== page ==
Vineyard is the hot spot for tularemia
Martha's Vineyard, well known as a popular summer resort, now boasts another, less welcome distinction.
The Island has one of the highest rates of pneumonic tularemia infection in the world. From 2000 through 2006, there were 59 cases associated with the Vineyard, more than in the previous 50 years. Of those, 38 were tularemia of the lung, according to state Department of Public Health (DPH) officials. There were nine cases diagnosed during that same time period elsewhere in Massachusetts.
With the approach of warm weather, public health officials Tuesday arranged a telephone press conference, attended only by The Times, to stress the risks of contracting the highly infectious and potentially fatal bacterial disease on the Vineyard.
"Every year at this time we try to raise awareness about the risk of tularemia," said Dr. Al DeMaria, DPH chief medical officer, "because we are still seeing cases and we want to do everything possible to prevent some of these cases."
Dr. DeMaria said cases begin to appear in May and tend to peak in June and run into July. "So, this is really the time of the year that we need to get the prevention message out there," he said.
The vast majority of people who have contracted tularemia, sometimes called rabbit fever, and those most at risk do outdoor work, such as landscaping, caretaking, and construction. However, the person who mows his or her lawn once a week or does outside yard work at home also faces the possibility of infection.
Dr. DeMaria said 82 percent of the cases occurred in people who had outdoor occupations. He said people who work outdoors should wear approved masks and tick repellant.
Tularemia occurs in animals and humans. It is caused by the bacteria Francisella tularensis and can be spread to people in a number of ways.
In addition to the pneumonic form, there are several types of tularemia infection. It can infect the eyes, skin, throat and bloodstream. "It is a very infectious organism," said Dr. DeMaria.
According to the Centers for Disease Control and Prevention (CDC), tularemia is endemic to Martha's Vineyard. The worst occurrence was in the summer of 2000, when there were 15 cases confirmed on the Island and one death, the first confirmed tularemia death in the state since 1996.
Dr. DeMaria said the one man who died postponed getting care, which may have contributed to the outcome.
Symptoms of a tularemia infection of the lung are similar to those of a bad case of flu. They may include fever and/or respiratory symptoms; chest congestion, tightness, or pain; lethargy; cough; or chills. A skin sore, swollen lymph glands, or a rash after a tick bite may also indicate an infection. Anyone with symptoms is advised to seek medical attention and let his or her doctor know that he or she has been involved in landscaping activities.
"I think the practitioners on the Vineyard have a very high index of suspicion," said Dr. DeMaria, "but people do not get sick going on the Vineyard. So they may leave the Island and develop their symptoms elsewhere and that has been an issue as well, because for somebody who has never thought about tularemia, that is not going to be the first diagnosis they come up with when somebody has a fever and an abnormal chest X-ray."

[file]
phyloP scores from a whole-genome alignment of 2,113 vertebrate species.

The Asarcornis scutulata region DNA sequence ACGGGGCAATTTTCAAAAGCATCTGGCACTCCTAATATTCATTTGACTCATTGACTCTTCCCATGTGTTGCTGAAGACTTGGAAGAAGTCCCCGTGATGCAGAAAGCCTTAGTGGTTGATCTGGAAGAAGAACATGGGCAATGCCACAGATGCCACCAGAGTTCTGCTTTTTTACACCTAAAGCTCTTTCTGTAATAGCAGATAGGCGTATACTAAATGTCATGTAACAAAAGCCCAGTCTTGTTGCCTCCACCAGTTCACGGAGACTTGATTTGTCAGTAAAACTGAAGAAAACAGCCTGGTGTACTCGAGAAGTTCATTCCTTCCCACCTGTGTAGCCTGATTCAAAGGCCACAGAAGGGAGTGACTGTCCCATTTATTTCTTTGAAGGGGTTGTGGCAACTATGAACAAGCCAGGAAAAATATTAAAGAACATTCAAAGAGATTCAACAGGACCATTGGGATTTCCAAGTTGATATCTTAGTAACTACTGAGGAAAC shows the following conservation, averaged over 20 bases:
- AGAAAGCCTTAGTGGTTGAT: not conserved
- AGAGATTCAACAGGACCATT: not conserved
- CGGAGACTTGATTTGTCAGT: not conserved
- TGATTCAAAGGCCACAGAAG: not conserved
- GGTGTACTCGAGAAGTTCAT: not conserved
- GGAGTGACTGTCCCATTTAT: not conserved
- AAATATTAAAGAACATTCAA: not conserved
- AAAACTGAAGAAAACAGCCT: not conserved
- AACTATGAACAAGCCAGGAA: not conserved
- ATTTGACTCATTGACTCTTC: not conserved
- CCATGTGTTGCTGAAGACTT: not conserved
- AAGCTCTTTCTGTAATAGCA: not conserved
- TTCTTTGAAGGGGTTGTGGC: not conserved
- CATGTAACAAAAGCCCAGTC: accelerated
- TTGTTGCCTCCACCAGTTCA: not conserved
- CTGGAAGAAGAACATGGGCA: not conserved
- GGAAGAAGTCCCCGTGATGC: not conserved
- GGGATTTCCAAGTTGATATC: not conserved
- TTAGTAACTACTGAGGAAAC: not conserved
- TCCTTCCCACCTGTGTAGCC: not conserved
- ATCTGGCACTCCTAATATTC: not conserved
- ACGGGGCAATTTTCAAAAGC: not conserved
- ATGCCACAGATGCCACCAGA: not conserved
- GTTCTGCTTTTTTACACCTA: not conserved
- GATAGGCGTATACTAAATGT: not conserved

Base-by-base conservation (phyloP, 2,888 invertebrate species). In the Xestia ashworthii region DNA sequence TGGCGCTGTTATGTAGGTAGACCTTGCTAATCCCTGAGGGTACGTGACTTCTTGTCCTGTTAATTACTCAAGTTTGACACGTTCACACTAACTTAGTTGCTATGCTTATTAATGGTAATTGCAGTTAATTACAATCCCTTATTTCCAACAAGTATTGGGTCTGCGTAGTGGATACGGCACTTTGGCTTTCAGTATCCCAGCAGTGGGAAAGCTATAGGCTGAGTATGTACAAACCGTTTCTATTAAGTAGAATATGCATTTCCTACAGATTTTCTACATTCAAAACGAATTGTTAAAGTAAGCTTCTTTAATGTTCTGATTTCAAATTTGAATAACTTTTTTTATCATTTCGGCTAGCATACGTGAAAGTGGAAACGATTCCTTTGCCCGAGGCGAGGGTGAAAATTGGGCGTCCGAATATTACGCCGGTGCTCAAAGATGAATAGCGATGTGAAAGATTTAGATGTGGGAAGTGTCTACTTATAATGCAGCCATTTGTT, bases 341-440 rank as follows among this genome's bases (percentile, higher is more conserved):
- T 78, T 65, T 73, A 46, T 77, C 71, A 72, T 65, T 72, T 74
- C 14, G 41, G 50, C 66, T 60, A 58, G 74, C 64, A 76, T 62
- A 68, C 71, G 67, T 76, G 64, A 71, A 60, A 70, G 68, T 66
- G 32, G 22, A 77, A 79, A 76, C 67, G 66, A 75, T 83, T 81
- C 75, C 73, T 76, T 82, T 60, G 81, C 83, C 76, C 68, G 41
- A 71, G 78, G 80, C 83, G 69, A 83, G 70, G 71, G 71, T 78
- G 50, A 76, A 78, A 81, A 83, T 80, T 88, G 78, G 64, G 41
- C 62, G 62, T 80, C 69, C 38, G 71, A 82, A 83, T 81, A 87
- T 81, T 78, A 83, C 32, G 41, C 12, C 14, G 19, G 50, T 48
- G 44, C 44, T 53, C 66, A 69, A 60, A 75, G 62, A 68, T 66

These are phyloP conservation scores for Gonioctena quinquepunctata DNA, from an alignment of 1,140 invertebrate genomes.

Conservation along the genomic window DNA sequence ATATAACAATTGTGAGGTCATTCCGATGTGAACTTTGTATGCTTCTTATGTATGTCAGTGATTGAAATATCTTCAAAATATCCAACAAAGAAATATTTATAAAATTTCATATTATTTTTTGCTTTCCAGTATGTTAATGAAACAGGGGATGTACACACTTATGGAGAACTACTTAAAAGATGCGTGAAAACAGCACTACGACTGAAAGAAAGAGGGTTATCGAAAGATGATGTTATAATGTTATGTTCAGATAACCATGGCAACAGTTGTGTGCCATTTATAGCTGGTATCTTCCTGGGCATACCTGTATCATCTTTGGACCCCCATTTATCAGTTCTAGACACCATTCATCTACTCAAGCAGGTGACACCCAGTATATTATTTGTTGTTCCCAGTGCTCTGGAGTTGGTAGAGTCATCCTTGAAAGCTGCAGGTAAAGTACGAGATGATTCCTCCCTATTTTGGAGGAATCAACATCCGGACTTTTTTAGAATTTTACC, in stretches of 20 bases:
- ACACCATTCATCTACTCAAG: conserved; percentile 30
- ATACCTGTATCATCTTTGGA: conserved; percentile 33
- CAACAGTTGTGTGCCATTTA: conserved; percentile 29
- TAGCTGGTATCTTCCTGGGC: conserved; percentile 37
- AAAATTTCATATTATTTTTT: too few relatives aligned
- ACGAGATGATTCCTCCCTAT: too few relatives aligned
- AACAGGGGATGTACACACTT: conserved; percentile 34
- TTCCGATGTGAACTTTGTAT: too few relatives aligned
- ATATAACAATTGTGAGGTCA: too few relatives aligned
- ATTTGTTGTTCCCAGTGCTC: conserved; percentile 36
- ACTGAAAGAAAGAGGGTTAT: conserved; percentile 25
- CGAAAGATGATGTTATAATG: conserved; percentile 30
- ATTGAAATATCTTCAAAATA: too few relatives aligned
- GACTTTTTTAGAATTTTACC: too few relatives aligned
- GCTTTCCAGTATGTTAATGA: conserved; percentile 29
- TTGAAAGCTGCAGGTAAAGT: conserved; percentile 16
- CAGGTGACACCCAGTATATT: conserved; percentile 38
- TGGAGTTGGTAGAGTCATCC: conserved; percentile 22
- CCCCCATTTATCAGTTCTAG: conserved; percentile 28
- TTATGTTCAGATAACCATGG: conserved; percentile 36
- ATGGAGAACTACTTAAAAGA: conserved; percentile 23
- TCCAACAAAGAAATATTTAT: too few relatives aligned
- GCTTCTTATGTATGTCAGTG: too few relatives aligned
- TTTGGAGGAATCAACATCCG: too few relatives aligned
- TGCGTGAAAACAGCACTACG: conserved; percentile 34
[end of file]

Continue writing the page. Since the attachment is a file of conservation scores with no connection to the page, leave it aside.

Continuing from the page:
Local, state, and federal medical experts have been unable to provide any solid explanation for the outbreak of tularemia. The Vineyard experienced six confirmed cases of tularemia in the summer of 2006.
Based on past cases, the southern rim of the Island, in particular the Katama area of Edgartown and the Squibnocket area in Chilmark, appear to be the highest areas of risk.
Doctor DeMaria said one factor might be the suburbanization of the Vineyard environment, as more property changes from a wild environment to a landscaped environment.
Adding another clue to the puzzle, Dr. Bela Matyas, medical director of the DPH epidemiology program, said it appears that there are animals involved in the transmission that do not play as important a role elsewhere. In particular, skunks and raccoons show a high rate of infection and face no pressure from natural predators. Their droppings and carcasses could also play a role in the high rates.
A public health study conducted in 2000-2001 found that people on Martha's Vineyard with pneumonic tularemia most likely got sick by breathing in contaminated dust, soil, or grasses while brush cutting, lawn mowing, or doing other similar landscaping activities.
According to the Centers for Disease Control, people can get tularemia many different ways: by being bitten by an infected dog tick, deerfly, or other insect; by handling infected animal carcasses; by eating or drinking contaminated food or water; or by breathing in the bacteria.
Dr. DeMaria said that tularemia also occurs with some frequency in fours states in the southwest portion of the U.S., but is nowhere as focused as it is on Martha's Vineyard. The other distinction is that the pattern of illness is very different. Most of those forms are the skin form of tularemia.
Dr. Matyas said Martha's Vineyard is probably the only place in the world with such a high rate of pneumonic tularemia infection. He said that in Sweden and other places in Europe there are similar large outbreaks of pneumonic tularemia, but it is with a less virulent type of tularemia that carries a lower risk of fatality.
Tularemia, in aerosol form, is considered a possible bioterrorist agent. That risk has spurred research efforts.
Epivax, a Rhode Island based biotechnology company, has received a grant from the National Institutes of Health to develop a tularemia vaccine. Epivax selected Martha's Vineyard as a research site because it is one of the few places where the air-borne form of the disease has been seen with any frequency.
For more information, contact the Department of Public Health toll free at 1-888-658-2850 or go to the DPH web site at www.mass.gov/dph.